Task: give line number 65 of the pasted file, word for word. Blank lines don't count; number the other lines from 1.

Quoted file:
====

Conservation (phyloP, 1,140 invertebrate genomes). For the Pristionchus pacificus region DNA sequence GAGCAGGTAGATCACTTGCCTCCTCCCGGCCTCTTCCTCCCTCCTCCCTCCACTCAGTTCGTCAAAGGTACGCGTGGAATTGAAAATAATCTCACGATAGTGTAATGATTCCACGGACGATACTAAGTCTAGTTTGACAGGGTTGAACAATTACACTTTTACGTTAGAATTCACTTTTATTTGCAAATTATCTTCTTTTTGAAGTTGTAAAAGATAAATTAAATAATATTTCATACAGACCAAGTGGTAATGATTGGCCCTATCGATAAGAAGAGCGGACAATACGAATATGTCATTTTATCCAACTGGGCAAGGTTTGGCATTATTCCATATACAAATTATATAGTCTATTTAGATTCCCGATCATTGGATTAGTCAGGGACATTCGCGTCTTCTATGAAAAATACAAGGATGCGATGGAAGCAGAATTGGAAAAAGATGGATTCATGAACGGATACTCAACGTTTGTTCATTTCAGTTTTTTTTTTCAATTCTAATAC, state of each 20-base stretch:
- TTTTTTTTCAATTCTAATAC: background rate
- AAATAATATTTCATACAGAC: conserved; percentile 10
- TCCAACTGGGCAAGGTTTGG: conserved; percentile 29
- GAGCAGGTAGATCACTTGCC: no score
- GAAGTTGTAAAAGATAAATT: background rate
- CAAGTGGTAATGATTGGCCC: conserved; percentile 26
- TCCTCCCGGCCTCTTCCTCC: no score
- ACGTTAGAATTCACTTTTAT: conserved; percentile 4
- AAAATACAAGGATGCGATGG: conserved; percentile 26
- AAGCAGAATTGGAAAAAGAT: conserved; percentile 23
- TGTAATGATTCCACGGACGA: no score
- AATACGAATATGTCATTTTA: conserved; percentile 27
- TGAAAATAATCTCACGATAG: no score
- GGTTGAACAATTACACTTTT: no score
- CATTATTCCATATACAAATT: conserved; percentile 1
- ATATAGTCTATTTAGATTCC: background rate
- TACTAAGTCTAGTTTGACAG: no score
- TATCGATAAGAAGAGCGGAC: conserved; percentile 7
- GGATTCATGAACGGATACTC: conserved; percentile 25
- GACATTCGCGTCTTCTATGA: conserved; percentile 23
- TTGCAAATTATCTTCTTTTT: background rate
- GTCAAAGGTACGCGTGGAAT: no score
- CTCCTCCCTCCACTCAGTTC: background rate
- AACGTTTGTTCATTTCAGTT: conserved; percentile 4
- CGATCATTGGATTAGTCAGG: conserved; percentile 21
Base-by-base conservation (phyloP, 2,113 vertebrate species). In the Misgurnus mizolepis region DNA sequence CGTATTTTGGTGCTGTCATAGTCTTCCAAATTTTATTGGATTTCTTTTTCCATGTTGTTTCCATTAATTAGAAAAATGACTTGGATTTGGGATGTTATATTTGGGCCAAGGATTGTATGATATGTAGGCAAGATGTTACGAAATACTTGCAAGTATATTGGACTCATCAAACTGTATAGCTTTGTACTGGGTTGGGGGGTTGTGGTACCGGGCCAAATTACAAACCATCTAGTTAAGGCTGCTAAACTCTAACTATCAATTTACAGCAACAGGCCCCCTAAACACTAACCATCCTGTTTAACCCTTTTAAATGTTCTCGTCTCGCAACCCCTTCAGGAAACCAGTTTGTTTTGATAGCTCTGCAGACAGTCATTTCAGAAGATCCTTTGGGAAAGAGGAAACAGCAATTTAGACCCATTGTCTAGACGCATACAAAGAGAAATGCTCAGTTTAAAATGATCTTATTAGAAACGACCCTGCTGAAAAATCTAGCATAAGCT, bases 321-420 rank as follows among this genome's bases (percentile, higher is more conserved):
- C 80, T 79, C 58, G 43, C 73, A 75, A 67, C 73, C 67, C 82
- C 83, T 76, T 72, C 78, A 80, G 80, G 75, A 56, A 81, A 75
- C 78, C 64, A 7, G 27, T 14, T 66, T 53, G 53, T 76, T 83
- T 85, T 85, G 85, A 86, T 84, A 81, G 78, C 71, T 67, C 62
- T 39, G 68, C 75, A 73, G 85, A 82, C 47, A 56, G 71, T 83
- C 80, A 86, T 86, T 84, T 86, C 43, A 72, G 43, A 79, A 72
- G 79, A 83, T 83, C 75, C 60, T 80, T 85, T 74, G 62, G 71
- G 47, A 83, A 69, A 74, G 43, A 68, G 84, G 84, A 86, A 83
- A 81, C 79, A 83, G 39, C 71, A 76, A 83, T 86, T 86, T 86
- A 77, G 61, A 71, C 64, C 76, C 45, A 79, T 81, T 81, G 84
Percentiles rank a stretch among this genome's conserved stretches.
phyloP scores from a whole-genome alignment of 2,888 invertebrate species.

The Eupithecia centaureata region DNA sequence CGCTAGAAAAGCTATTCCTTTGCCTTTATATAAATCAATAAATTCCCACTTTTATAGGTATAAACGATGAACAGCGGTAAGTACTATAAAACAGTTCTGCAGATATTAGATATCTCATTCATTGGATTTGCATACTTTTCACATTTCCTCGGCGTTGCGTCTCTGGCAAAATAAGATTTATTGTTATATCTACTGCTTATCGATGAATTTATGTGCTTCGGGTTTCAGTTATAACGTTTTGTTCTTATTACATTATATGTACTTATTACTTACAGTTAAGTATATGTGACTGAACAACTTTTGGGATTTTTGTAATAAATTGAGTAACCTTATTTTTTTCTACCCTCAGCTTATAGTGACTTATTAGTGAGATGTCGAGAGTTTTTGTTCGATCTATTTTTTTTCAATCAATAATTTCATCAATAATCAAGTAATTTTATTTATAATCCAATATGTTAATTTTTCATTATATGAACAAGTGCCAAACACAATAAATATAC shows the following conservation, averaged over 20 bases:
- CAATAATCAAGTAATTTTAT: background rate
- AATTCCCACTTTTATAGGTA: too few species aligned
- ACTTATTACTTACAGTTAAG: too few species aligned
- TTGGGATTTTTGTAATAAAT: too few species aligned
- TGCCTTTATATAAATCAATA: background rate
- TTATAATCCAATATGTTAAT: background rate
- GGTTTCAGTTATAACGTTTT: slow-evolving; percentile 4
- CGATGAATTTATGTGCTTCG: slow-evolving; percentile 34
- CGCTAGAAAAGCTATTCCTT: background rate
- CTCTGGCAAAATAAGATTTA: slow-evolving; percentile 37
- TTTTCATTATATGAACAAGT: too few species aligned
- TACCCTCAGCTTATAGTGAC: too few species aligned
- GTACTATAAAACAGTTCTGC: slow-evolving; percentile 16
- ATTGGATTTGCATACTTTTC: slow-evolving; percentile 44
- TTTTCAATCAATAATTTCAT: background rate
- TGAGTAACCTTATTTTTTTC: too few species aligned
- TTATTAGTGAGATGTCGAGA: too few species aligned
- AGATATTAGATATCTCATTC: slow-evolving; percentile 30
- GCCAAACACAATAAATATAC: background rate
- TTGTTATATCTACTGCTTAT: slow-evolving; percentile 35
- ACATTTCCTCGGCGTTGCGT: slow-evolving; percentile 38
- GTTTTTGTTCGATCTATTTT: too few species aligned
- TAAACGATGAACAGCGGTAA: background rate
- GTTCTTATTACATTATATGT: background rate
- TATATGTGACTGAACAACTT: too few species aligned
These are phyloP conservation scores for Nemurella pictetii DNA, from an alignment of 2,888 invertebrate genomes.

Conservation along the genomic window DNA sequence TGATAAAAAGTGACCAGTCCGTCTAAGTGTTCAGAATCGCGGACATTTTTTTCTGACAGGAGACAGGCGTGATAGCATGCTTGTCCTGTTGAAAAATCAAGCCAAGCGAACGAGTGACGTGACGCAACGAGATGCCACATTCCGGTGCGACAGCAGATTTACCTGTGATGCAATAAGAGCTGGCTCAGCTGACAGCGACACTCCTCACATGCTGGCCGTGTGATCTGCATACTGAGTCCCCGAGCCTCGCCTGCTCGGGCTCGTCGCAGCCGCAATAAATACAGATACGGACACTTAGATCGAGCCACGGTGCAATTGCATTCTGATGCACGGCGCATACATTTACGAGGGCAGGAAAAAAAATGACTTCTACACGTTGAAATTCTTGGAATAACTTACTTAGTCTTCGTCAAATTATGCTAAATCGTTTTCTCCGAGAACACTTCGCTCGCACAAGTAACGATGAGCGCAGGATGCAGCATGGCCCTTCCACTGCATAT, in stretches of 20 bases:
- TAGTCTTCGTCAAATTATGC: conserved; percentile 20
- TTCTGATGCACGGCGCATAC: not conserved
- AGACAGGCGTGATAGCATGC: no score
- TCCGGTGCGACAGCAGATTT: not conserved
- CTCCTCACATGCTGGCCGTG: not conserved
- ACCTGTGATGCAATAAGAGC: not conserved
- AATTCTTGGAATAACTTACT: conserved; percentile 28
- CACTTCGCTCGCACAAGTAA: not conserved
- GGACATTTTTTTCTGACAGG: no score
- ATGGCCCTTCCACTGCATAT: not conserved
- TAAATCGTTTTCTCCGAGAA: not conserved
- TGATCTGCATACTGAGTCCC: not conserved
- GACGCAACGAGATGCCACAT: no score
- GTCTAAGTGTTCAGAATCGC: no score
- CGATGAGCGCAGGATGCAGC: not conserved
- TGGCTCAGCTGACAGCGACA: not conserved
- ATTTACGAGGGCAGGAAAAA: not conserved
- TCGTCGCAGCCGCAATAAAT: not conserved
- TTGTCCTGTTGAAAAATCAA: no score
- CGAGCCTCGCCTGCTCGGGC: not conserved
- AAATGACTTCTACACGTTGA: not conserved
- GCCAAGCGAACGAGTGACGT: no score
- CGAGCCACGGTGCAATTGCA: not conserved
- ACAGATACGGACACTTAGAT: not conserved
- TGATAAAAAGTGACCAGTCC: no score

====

- TATATGTGACTGAACAACTT: too few species aligned